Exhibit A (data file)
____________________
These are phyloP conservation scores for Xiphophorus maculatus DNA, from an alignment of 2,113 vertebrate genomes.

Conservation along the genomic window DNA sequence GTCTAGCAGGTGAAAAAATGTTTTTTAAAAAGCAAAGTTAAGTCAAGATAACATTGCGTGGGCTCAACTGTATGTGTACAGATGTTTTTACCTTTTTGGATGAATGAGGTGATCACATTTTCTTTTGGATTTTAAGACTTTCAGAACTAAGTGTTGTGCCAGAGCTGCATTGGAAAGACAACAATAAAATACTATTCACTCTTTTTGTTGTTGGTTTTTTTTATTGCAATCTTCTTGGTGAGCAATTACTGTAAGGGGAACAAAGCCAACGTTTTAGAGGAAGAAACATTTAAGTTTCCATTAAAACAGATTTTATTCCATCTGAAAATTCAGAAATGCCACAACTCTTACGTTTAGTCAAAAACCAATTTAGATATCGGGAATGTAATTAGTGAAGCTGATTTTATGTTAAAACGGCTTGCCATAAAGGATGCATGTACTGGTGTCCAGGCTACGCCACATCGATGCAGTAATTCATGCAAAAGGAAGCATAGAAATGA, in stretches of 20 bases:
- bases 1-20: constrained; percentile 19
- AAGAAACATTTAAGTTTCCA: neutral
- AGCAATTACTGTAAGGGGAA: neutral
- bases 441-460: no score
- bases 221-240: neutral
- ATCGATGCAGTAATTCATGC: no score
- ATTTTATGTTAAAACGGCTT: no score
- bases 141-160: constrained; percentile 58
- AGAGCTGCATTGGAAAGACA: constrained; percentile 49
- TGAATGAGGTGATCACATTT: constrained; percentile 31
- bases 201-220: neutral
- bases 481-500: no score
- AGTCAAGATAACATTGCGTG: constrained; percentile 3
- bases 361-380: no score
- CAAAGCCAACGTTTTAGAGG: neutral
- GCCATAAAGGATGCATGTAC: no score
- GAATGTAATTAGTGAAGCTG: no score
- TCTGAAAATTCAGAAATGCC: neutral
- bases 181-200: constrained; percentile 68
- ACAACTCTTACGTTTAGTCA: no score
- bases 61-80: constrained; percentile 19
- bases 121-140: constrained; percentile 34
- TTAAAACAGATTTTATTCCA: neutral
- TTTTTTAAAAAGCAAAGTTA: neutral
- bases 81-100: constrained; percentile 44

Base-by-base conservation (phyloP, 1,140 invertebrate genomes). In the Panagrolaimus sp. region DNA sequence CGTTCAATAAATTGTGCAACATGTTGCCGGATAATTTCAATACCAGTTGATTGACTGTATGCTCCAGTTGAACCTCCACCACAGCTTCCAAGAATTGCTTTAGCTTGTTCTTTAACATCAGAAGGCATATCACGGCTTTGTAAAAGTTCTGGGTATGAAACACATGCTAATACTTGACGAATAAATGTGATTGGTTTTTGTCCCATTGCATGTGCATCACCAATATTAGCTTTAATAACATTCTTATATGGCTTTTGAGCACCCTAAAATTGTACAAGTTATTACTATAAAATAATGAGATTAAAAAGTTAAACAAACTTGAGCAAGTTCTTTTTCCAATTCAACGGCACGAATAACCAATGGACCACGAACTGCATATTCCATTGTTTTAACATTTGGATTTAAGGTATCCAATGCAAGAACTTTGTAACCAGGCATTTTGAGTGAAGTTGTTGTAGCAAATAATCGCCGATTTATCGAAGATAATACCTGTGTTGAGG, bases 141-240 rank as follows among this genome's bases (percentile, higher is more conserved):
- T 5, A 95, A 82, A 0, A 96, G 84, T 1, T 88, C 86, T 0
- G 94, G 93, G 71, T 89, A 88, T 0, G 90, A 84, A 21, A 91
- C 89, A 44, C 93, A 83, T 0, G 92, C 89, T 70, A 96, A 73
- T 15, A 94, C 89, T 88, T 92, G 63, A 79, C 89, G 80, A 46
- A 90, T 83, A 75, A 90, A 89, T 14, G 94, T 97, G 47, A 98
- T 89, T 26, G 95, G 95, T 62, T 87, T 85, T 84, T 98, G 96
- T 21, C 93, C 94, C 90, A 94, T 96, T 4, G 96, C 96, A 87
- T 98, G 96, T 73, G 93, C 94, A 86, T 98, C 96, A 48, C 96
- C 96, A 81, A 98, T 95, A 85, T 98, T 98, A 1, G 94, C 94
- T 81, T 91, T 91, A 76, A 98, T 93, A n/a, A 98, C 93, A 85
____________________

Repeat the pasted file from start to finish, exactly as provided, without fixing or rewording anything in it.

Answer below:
These are phyloP conservation scores for Xiphophorus maculatus DNA, from an alignment of 2,113 vertebrate genomes.

Conservation along the genomic window DNA sequence GTCTAGCAGGTGAAAAAATGTTTTTTAAAAAGCAAAGTTAAGTCAAGATAACATTGCGTGGGCTCAACTGTATGTGTACAGATGTTTTTACCTTTTTGGATGAATGAGGTGATCACATTTTCTTTTGGATTTTAAGACTTTCAGAACTAAGTGTTGTGCCAGAGCTGCATTGGAAAGACAACAATAAAATACTATTCACTCTTTTTGTTGTTGGTTTTTTTTATTGCAATCTTCTTGGTGAGCAATTACTGTAAGGGGAACAAAGCCAACGTTTTAGAGGAAGAAACATTTAAGTTTCCATTAAAACAGATTTTATTCCATCTGAAAATTCAGAAATGCCACAACTCTTACGTTTAGTCAAAAACCAATTTAGATATCGGGAATGTAATTAGTGAAGCTGATTTTATGTTAAAACGGCTTGCCATAAAGGATGCATGTACTGGTGTCCAGGCTACGCCACATCGATGCAGTAATTCATGCAAAAGGAAGCATAGAAATGA, in stretches of 20 bases:
- bases 1-20: constrained; percentile 19
- AAGAAACATTTAAGTTTCCA: neutral
- AGCAATTACTGTAAGGGGAA: neutral
- bases 441-460: no score
- bases 221-240: neutral
- ATCGATGCAGTAATTCATGC: no score
- ATTTTATGTTAAAACGGCTT: no score
- bases 141-160: constrained; percentile 58
- AGAGCTGCATTGGAAAGACA: constrained; percentile 49
- TGAATGAGGTGATCACATTT: constrained; percentile 31
- bases 201-220: neutral
- bases 481-500: no score
- AGTCAAGATAACATTGCGTG: constrained; percentile 3
- bases 361-380: no score
- CAAAGCCAACGTTTTAGAGG: neutral
- GCCATAAAGGATGCATGTAC: no score
- GAATGTAATTAGTGAAGCTG: no score
- TCTGAAAATTCAGAAATGCC: neutral
- bases 181-200: constrained; percentile 68
- ACAACTCTTACGTTTAGTCA: no score
- bases 61-80: constrained; percentile 19
- bases 121-140: constrained; percentile 34
- TTAAAACAGATTTTATTCCA: neutral
- TTTTTTAAAAAGCAAAGTTA: neutral
- bases 81-100: constrained; percentile 44

Base-by-base conservation (phyloP, 1,140 invertebrate genomes). In the Panagrolaimus sp. region DNA sequence CGTTCAATAAATTGTGCAACATGTTGCCGGATAATTTCAATACCAGTTGATTGACTGTATGCTCCAGTTGAACCTCCACCACAGCTTCCAAGAATTGCTTTAGCTTGTTCTTTAACATCAGAAGGCATATCACGGCTTTGTAAAAGTTCTGGGTATGAAACACATGCTAATACTTGACGAATAAATGTGATTGGTTTTTGTCCCATTGCATGTGCATCACCAATATTAGCTTTAATAACATTCTTATATGGCTTTTGAGCACCCTAAAATTGTACAAGTTATTACTATAAAATAATGAGATTAAAAAGTTAAACAAACTTGAGCAAGTTCTTTTTCCAATTCAACGGCACGAATAACCAATGGACCACGAACTGCATATTCCATTGTTTTAACATTTGGATTTAAGGTATCCAATGCAAGAACTTTGTAACCAGGCATTTTGAGTGAAGTTGTTGTAGCAAATAATCGCCGATTTATCGAAGATAATACCTGTGTTGAGG, bases 141-240 rank as follows among this genome's bases (percentile, higher is more conserved):
- T 5, A 95, A 82, A 0, A 96, G 84, T 1, T 88, C 86, T 0
- G 94, G 93, G 71, T 89, A 88, T 0, G 90, A 84, A 21, A 91
- C 89, A 44, C 93, A 83, T 0, G 92, C 89, T 70, A 96, A 73
- T 15, A 94, C 89, T 88, T 92, G 63, A 79, C 89, G 80, A 46
- A 90, T 83, A 75, A 90, A 89, T 14, G 94, T 97, G 47, A 98
- T 89, T 26, G 95, G 95, T 62, T 87, T 85, T 84, T 98, G 96
- T 21, C 93, C 94, C 90, A 94, T 96, T 4, G 96, C 96, A 87
- T 98, G 96, T 73, G 93, C 94, A 86, T 98, C 96, A 48, C 96
- C 96, A 81, A 98, T 95, A 85, T 98, T 98, A 1, G 94, C 94
- T 81, T 91, T 91, A 76, A 98, T 93, A n/a, A 98, C 93, A 85